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Thanks for posting this. I was in London earlier this year and am planning a trip to Greece in March, so this is a very timely report. Love the insider restaurant and hotel tips since your husband spent so much time in Athens before you arrived. I'm glad to hear how much you liked Athens; hoping to do the same.
Nikki is online now  
Sep 17th, 2004, 02:10 PM
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Thanks Nikki. I was really surprised at how much I liked Athens. The people were so wonderful, almost all of them, and their English is generally so good that it was really easy to communicate. They were so proud of their city and country; I found it really touching.
FYI on the Hotel Plaka - I thought it was good; clean (hardwood floors) and pretty basic (although it seemed like luxury when we came back from the Island part of our trip). Just don't expect North American standards for things. And it can be noisy - the Plaka area is open until 7 am.
taggie is offline  
Sep 17th, 2004, 02:13 PM
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Nice to see you had an enjoyable trip. I notice that your report is full of details, even a nosebleed, charming.
m_kingdom2 is offline  
Sep 17th, 2004, 02:16 PM
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I know mk, sorry about that.... I hadn't planned to be so detailed but once I got started I couldn't stop.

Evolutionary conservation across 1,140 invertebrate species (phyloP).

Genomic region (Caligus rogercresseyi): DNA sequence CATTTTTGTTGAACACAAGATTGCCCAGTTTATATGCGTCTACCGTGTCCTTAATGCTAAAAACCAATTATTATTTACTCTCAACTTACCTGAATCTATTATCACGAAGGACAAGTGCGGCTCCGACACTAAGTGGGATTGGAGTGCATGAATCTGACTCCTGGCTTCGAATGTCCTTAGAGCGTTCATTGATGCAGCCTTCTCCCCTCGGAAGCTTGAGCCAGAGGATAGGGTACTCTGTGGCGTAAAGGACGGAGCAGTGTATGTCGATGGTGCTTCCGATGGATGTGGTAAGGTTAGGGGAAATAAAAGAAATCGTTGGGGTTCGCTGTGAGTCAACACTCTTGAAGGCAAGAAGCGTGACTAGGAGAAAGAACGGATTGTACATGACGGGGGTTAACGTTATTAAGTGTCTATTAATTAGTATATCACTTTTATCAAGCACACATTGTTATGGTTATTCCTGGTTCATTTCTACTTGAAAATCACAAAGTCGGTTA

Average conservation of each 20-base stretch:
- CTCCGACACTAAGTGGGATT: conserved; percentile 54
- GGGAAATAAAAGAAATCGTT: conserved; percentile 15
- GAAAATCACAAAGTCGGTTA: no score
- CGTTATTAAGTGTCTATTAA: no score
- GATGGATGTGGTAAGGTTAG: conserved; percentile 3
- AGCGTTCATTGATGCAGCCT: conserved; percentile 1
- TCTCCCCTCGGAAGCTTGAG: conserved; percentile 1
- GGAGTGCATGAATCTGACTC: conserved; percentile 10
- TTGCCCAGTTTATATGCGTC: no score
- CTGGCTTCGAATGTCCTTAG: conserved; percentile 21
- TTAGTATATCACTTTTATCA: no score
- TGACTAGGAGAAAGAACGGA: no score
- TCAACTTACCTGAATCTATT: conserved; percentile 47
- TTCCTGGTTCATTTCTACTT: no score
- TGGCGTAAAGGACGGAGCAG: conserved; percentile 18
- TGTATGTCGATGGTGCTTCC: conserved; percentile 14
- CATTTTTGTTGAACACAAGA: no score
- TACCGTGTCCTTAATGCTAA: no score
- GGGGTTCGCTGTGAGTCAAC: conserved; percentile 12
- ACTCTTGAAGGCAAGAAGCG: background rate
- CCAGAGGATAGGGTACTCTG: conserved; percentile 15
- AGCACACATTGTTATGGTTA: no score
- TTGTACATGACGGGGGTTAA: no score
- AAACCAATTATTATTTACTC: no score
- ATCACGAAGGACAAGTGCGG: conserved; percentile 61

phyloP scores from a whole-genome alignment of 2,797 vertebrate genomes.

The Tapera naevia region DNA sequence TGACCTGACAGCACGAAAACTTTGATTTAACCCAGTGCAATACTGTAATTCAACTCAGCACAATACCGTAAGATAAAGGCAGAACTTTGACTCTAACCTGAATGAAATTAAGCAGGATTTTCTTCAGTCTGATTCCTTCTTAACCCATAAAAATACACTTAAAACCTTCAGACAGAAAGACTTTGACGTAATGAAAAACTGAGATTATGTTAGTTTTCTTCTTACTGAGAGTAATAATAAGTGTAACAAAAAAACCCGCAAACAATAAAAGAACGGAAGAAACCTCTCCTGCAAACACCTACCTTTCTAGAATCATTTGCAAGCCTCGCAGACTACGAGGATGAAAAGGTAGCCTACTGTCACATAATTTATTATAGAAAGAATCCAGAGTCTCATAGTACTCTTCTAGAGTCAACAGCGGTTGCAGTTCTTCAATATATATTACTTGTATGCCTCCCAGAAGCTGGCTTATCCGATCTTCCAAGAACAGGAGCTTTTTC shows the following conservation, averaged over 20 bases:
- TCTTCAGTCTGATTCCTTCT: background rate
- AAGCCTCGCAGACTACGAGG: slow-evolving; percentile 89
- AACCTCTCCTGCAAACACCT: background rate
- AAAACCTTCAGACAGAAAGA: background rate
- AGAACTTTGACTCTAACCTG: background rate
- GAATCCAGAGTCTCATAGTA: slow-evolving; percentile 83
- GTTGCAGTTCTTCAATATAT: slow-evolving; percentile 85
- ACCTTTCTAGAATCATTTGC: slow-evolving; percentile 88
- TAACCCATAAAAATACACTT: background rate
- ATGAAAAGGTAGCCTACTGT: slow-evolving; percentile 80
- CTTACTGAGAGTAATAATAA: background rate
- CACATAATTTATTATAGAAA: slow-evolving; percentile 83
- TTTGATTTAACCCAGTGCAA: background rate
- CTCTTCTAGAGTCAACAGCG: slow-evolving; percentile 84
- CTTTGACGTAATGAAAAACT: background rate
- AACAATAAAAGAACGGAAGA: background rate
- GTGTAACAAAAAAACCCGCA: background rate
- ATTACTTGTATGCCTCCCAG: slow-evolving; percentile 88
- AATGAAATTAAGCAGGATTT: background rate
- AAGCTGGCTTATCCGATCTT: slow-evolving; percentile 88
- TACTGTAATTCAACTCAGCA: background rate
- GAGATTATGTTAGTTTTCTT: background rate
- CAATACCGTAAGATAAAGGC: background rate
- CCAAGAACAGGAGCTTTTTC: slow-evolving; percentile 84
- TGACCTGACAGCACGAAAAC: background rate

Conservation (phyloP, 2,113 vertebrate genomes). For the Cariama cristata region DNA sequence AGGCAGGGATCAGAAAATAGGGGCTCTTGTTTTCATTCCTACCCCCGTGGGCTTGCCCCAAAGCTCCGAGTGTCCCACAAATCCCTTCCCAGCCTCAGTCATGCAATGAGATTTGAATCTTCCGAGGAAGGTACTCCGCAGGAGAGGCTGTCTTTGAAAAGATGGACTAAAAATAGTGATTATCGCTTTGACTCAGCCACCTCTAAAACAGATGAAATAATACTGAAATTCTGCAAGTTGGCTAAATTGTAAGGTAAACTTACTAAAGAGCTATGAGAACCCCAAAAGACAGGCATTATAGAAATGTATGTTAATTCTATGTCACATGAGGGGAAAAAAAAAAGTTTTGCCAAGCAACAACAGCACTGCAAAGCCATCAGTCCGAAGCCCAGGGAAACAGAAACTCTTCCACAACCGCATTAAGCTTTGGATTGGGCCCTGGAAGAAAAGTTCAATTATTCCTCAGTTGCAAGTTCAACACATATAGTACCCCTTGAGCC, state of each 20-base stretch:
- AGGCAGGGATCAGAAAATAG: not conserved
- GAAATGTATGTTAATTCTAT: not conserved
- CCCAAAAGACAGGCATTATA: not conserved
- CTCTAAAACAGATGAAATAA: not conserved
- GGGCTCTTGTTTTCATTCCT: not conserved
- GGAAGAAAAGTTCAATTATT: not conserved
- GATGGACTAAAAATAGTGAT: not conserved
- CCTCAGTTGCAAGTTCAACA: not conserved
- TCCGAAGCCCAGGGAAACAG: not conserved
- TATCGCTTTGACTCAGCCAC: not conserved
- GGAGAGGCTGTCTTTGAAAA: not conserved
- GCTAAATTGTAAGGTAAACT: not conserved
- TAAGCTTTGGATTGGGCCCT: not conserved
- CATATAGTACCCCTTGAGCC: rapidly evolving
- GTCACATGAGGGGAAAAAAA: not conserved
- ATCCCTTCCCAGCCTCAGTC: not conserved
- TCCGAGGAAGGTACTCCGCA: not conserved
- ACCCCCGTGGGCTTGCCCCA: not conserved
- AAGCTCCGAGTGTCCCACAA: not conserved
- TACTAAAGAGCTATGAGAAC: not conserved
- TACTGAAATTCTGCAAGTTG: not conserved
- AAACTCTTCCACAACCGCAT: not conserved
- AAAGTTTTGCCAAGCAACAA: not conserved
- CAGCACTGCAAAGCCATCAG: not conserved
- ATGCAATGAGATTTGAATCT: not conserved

But trust me there are lots of things I've left out! (or at least have tried to be more subtle about).

Am now working up the courage to tackle the Santorini part of the trip. Stay tuned.
taggie is offline  
Sep 17th, 2004, 02:29 PM
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hi taggie. Enjoying your report and looking forward to the next instalment.
billbarr is offline  
Sep 17th, 2004, 02:47 PM
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Very engaging trip report taggie! Keep posting please.

Toddle off m_dingdong.
rockhopper7 is offline  
Sep 17th, 2004, 03:10 PM
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Hi Taggie,

Thanks for your post. Lots of useful tips!

Just ignore the better-than-thou types who post here.
Vorkuta is offline  
Sep 17th, 2004, 03:47 PM
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On to Santorini....
Wed Sept 2
The hotel had called cabs to pick us up at 6:30. My DH was joking with the front desk guy about this being another early morning... on many occasions DH would just be coming in around 3:30 and would ask the front desk guy for a 6:00 wakeup call, so he'd seen it often and had such a world-weary air about him.
Having the hotel book cabs costs more, but it's a good option. We'd tried on occasion to get cabs on our own and they often wouldn't take the fare if they didn't feel like it. This way you're assured of transport, even if there's a surcharge.